Trope Spins #5: The Quest

So, I’m riffling through the archives of this magazine… and I realize that out of all those fantasy tropes, we haven’t done the Quest. The quintessential (okay, there’s a lot of those, okay) fantasy trope! Can you believe it?

So what’s the Quest trope? It’s, quite simply, what happens when you get the mentor, the chosen one, the sidekick, and the magic artifact together to defeat the evil overlord. Or, to put it more generally, when the hero sets out with one or more companions to defeat the conflict. And it means lots of fun (read: angst) for everyone involved.

Take the Lord of the Rings as a classic example of the quest trope. Without getting too spoilery, a band of companions marches out to destroy Sauron’s evil ring in the fires where it was forged. People get separated. People die (no, I DIDN’T say who!). People stick their mission through to the very end to destroy evil and see peace restored.

But quests are extraordinarily versatile things. They don’t have to be about good vs. evil; they can be almost anything, really. Quests can be small and personal, like an apprentice seeking to prove himself to his master, or vast and vital, like a hunt to retrieve a magical jewel from the belly of a savage mammoth wolf (despite my best attempts, that one doesn’t sound vital unless you get the reference).

Quests can fail. Maybe the characters realize at the end that what they were pursuing wasn’t worth it — or doesn’t compare to what they’ve learned in the process. Maybe they come to understand that they didn’t have to win the fight they thought they did. Quests can be hidden within quests, and one quest may displace another.

Quests don’t have to have companions. They can be a secret wish within the heart of one person, or a common goal shared by many. They can be the flame of a revolutionary army or the yearning of a soldier who wants to go home to his beloved.

So what’s wrong with the quest trope?

Did I say anything was wrong with the quest trope?

Come on, Verity, you always find something wrong with the trope!

Thing is... the quest’s main trope aspect is that it serves to channel the other tropes. That’s right, channel them. The quest is barely its own thing. Pinpoint one “typical” aspect of the quest and you’ve only pinpointed one of the tropes it channels.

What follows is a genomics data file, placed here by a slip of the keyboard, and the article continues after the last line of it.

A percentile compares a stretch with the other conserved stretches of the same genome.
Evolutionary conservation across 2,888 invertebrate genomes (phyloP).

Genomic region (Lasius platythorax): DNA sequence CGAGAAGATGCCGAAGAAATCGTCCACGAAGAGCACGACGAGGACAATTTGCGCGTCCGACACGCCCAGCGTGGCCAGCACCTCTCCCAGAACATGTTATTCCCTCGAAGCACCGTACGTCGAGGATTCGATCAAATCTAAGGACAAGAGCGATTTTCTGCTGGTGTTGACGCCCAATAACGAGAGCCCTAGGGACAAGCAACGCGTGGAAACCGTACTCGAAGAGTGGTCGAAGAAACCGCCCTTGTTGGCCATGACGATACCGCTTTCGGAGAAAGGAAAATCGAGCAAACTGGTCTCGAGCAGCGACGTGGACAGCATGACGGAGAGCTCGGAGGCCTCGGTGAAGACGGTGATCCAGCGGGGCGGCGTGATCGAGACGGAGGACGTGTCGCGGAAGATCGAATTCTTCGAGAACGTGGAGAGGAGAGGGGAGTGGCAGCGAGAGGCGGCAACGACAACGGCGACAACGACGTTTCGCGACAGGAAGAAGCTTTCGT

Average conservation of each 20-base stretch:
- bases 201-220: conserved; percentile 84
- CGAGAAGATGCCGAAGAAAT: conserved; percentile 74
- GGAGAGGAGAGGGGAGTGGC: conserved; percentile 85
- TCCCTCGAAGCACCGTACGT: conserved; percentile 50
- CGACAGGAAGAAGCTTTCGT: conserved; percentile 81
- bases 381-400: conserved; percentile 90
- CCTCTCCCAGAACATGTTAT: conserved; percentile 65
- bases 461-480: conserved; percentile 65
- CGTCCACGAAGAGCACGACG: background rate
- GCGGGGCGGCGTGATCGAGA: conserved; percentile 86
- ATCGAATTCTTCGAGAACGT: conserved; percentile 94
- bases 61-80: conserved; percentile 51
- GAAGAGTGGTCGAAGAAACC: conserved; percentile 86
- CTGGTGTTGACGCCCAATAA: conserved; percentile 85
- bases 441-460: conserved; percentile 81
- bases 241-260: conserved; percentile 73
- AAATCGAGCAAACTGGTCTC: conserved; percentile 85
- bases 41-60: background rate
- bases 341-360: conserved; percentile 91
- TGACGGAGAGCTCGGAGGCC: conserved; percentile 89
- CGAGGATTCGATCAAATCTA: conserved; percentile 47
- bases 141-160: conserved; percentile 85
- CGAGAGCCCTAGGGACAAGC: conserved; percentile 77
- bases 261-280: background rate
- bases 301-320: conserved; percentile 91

However, one thing a quest in fantasy does seem to favor is

its own special questing group, full of randomly acquired members and skeleton backstories.

Anywhere from three to seven people, this group includes the protagonist by default, and may also incorporate a mentor, a love interest(s), a sidekick, and a traitor.

*now is the juncture where Verity kicks her epic fantasy subtly under the rug*

A-hem. This core group bonds to one another through hardship and mildly inappropriate jokes, though let’s face it, the chosen one is probably off being moody.

WATCH OUT: Writers, when they’re dealing with a lot of characters in one place, will often pick a unique trait for each one and define each character solely by that trait. This guy is the one who smokes. This is the one who always cracks jokes. This is the quiet one. DO NOT DO THIS. It’s okay to pick out characters by their differences, it’s even okay to remind the reader who’s who by emphasizing these traits, but you cannot leave it there. Unless you develop beyond that point, the reader won’t care. He doesn’t know Joe. He only knows Joe as the guy who jokes and thinks about joky things and dreams up clever jokes. Is Joe even a real person under that joke umbrella?

Now, the other pitfall to avoid is

an impersonal quest.

No matter how large-scale and altruistic your grand quest is, you need to make it matter to the characters on a personal level. Why are they in this fight?


(I’m sorry, I’m really sorry. I had to.)

Anyway, why do your characters want to win this? What will it mean to them? Revenge? Inner peace? Success? Why? If you don’t make it matter to the character, it won’t matter to the reader.

One sly way to bypass this step is to make it not matter to the character. This is the jaded guy who’s seen so much or lost so much that he isn’t even interested in the heart of the quest. But your readers will care because they want him to care. They want to see his cynical shell crack and the love and pain it’ll take to get there.

Show’s over, folks! Hope you enjoyed our somewhat wild and irregular look at the Quest trope!

And remember: all my writing advice is just that. Advice. There’s bound to be a situation where it doesn’t apply. Besides, I may or may not be crazy.

This article originally posted in the July 2019 issue of The Pen & the Sword, a monthly magazine hosted by The Fae Folk.